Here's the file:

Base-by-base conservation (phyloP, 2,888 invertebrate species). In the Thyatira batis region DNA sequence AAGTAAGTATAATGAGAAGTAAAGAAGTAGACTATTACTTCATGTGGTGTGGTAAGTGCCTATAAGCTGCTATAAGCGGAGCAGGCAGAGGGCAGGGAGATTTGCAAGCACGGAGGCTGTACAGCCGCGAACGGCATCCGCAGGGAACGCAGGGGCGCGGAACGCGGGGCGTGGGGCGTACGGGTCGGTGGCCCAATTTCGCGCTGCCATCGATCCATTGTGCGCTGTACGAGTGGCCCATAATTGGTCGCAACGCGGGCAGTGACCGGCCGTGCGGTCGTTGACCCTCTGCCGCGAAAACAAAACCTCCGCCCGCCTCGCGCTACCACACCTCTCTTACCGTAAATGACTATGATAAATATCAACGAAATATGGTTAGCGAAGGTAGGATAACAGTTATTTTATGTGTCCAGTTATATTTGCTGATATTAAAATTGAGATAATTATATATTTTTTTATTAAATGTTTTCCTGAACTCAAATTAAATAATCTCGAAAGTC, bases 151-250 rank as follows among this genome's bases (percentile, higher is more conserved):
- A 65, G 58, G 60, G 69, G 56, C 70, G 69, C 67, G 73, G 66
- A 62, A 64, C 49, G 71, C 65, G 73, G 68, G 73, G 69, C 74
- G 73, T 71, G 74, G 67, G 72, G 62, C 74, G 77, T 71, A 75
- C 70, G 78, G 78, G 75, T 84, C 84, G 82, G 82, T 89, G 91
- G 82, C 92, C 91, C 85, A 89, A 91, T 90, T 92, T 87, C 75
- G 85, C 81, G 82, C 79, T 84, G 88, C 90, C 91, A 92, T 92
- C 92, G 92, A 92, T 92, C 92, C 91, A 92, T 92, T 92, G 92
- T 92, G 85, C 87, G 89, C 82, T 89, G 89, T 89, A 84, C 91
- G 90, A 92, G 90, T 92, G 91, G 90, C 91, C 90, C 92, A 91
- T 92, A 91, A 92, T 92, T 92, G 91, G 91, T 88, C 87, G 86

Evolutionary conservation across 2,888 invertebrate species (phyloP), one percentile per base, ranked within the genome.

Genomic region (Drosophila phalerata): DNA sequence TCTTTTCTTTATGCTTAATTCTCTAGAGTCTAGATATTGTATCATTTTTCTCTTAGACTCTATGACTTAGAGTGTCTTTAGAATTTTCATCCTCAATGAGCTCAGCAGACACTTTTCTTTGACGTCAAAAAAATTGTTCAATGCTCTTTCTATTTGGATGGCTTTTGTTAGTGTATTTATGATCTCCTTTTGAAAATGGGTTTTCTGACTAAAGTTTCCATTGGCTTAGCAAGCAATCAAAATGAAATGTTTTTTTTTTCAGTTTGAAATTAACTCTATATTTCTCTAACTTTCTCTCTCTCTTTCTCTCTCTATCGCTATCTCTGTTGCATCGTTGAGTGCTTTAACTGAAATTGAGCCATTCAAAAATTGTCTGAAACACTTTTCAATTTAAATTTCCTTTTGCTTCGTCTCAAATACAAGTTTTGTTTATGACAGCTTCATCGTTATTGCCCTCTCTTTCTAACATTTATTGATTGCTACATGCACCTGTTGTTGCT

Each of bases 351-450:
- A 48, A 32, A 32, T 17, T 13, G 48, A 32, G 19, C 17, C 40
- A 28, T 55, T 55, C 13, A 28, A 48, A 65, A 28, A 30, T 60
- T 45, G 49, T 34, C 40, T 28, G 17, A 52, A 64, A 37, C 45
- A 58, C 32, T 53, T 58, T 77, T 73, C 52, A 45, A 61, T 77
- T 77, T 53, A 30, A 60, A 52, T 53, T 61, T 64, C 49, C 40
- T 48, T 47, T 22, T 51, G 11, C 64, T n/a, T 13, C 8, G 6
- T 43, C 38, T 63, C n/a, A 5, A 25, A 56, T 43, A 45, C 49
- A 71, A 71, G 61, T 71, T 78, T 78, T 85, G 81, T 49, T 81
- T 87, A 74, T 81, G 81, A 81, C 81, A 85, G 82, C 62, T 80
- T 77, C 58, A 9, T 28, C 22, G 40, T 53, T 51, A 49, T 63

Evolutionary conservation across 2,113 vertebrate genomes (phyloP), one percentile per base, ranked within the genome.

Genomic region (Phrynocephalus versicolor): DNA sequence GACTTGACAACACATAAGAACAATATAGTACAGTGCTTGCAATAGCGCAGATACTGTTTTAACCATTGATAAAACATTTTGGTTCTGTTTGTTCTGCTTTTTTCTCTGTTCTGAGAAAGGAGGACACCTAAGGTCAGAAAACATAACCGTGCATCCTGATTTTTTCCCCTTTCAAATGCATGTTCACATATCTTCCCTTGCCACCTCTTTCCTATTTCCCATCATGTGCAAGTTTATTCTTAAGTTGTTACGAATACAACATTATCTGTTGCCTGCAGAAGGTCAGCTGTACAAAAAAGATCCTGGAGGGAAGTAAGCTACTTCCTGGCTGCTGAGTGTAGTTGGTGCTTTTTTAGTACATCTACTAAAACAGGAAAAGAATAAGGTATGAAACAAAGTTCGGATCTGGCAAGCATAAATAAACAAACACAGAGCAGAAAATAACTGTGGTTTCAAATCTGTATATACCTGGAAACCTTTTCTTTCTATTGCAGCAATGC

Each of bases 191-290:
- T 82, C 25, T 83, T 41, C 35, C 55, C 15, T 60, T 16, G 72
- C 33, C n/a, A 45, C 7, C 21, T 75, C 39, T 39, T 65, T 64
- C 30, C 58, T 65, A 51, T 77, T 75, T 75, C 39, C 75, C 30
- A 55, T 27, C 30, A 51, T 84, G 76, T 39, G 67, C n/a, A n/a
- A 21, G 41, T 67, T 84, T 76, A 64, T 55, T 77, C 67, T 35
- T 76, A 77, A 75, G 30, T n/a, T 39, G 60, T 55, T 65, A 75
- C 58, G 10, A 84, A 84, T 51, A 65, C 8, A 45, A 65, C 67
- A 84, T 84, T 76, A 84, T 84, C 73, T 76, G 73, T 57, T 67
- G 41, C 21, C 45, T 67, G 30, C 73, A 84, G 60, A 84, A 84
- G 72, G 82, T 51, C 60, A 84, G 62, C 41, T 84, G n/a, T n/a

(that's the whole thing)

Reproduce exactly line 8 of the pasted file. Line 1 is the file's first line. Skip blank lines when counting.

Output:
- C 92, G 92, A 92, T 92, C 92, C 91, A 92, T 92, T 92, G 92